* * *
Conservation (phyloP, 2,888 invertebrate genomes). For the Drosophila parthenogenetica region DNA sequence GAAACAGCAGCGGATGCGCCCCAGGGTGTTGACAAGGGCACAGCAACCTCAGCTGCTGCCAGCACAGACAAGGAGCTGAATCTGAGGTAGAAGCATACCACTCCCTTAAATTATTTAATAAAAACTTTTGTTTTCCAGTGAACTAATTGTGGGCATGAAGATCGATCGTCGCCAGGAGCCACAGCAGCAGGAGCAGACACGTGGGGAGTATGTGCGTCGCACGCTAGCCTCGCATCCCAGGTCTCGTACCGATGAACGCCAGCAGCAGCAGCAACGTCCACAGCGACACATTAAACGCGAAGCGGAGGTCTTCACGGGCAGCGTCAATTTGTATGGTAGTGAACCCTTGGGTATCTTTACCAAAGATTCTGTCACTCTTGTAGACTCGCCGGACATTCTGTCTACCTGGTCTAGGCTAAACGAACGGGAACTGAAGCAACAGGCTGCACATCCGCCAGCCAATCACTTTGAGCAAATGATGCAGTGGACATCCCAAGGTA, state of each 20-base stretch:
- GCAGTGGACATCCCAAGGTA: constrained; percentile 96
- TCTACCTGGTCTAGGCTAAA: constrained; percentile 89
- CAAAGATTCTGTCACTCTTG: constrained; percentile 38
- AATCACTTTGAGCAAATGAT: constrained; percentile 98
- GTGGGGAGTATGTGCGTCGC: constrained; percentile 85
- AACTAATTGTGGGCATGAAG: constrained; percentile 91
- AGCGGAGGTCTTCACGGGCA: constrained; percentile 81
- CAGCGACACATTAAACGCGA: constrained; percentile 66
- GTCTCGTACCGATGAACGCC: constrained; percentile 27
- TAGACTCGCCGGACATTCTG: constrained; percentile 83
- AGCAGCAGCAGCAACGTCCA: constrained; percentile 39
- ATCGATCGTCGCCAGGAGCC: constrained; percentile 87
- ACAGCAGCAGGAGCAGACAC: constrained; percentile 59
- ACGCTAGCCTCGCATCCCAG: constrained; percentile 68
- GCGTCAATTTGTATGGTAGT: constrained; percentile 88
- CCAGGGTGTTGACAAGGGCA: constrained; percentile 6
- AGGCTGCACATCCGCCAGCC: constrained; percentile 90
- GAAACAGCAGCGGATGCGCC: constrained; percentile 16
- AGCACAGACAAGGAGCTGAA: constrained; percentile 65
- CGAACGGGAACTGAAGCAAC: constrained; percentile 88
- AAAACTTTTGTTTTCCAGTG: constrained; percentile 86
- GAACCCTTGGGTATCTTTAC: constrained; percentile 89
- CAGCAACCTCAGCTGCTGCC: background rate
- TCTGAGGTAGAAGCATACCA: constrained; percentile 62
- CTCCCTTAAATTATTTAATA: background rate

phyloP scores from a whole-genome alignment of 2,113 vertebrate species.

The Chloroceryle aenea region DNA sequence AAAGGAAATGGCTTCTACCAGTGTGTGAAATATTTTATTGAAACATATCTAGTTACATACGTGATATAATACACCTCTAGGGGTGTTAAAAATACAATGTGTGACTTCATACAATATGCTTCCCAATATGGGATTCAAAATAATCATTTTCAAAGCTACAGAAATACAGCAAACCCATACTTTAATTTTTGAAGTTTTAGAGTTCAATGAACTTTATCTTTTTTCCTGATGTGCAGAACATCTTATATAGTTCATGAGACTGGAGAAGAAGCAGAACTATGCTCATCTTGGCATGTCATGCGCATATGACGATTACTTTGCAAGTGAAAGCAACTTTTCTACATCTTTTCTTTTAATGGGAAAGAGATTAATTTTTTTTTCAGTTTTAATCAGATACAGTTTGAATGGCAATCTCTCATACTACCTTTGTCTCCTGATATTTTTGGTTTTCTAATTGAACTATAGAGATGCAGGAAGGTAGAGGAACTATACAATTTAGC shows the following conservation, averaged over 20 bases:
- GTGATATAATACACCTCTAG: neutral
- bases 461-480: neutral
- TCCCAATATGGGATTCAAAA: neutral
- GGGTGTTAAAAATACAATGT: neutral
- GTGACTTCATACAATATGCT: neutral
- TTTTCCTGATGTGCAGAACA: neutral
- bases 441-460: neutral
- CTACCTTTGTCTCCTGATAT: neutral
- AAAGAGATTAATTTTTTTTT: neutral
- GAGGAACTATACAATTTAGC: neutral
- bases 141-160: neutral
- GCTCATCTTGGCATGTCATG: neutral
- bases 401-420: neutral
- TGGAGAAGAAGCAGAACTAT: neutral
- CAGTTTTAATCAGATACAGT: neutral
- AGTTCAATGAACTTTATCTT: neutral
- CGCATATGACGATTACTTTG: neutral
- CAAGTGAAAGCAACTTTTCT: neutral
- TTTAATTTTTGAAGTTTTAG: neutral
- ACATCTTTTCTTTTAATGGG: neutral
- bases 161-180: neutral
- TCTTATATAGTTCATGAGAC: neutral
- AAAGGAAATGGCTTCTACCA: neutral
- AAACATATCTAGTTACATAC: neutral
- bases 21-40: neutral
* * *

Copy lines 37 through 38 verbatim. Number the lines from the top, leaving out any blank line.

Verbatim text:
- AAAGAGATTAATTTTTTTTT: neutral
- GAGGAACTATACAATTTAGC: neutral